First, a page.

A Treasury program makes it easier for homeowners who are underwater, meaning their properties are worth less than their loans, to refinance. This initiative, coupled with the ultralow interest rates, has generated a flurry of refinancing activity, producing a windfall for banks.

Some analysts expect banks to keep churning out profits on mortgages. They think it unlikely refinancing will let up anytime soon, given that rates are expected to stay low for a while. The average rate on a 30-year fixed rate mortgage has dropped to 3.36 percent, from 3.95 percent at the end of 2011, according to Freddie Mac figures.

“I estimate that close to half of mortgages have an economic incentive to refinance,” said Paul Miller, a banking analyst at FBR Capital Markets.

Mr. Miller said he believed that with the current industry dynamics, the steady stream of refinancings would last for multiple quarters. Some banks are reluctant to expand their mortgage operations, meaning the market can handle only a limited volume of loans at a time.

These banks fear that entities like Fannie Mae, which guarantee the loans, have become a lot more demanding when asking banks to take back troubled loans. The so-called put-backs can quickly prompt losses that can surpass the income banks originally made on the loans. And although the quality of loans written since the crisis has been high, banks fear they could be swamped with put-backs if the economy slows.

“There’s a lot of uncertainty at the moment, and it does weigh,” said Mr. Goldberg of Barclays.

If banks remain nervous about increasing the amount of mortgages they originate, it only tightens the grip of the few dominant lenders, making it easier for them to determine the interest rates that ordinary borrowers pay and generate strong profits. Mortgage rates could be well under 3 percent, if the gains banks make when they sell the mortgages were at historical levels, according to an analysis by The New York Times this year.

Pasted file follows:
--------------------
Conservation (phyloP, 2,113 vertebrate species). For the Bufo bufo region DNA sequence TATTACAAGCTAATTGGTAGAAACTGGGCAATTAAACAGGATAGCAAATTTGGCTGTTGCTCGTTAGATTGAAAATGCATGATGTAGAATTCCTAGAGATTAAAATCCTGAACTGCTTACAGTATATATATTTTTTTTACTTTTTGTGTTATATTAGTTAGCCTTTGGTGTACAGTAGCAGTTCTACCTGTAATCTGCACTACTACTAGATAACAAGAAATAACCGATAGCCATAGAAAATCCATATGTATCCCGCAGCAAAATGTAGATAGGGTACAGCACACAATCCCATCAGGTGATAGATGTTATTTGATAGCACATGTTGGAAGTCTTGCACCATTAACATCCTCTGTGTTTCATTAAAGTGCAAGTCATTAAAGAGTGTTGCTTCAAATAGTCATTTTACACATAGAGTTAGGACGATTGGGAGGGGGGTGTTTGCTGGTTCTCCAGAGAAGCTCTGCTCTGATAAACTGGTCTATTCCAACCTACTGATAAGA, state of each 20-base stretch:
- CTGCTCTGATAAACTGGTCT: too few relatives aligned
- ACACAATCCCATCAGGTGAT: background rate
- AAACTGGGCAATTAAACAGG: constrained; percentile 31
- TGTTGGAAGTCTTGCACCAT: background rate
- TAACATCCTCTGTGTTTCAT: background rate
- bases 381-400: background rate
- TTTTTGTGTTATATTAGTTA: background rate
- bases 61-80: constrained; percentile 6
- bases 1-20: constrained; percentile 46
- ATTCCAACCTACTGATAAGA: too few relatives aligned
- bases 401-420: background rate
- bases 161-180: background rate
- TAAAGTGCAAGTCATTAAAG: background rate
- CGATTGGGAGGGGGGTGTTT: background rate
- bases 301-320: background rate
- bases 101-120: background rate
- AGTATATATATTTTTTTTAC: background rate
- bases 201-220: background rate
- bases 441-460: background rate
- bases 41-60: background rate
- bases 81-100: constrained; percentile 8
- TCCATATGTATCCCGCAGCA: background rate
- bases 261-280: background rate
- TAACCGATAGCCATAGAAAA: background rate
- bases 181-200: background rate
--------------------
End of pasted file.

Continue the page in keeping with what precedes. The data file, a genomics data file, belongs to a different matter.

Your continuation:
Some of the top banks benefited from the wave of consolidation that occurred during the financial crisis. In the first half of 2012, for instance, Wells Fargo, which acquired Wachovia, and JPMorgan Chase, which consumed Washington Mutual, accounted for 44 percent of all mortgages, according to figures from Inside Mortgage Finance.

In the first half of 2012, Wells Fargo reported gains of $4.83 billion when originating mortgages, a 155 percent increase from $1.89 billion in the first half of 2011. JPMorgan’s mortgage production revenue was up 70 percent.

Still, some analysts are less certain about the strength of the refinancing boom. If Mitt Romney wins the presidential election, he could move quickly to overhaul housing finance in ways that could, at least temporarily, unsettle the mortgage market.

There are more immediate concerns, though.

“The biggest threat is a rise in interest rates,” said Guy Cecala, publisher of Inside Mortgage Finance. For many borrowers, refinancing would no longer make sense if mortgage rates went back up to, say, 3.75 percent.

Even if mortgage rates stay low, the big banks might finally start to see more competition. The temptation of bigger mortgage gains may come to outweigh the fears that some banks have.

“If this lasts longer than expected, you will see banks re-enter the game,” said Todd Hagerman, banking analyst at Sterne Agee Leach.


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Article source: http://dealbook.nytimes.com/2012/10/11/boom-in-mortgages-is-expected-to-benefit-banks-profits/?partner=rss&emc=rss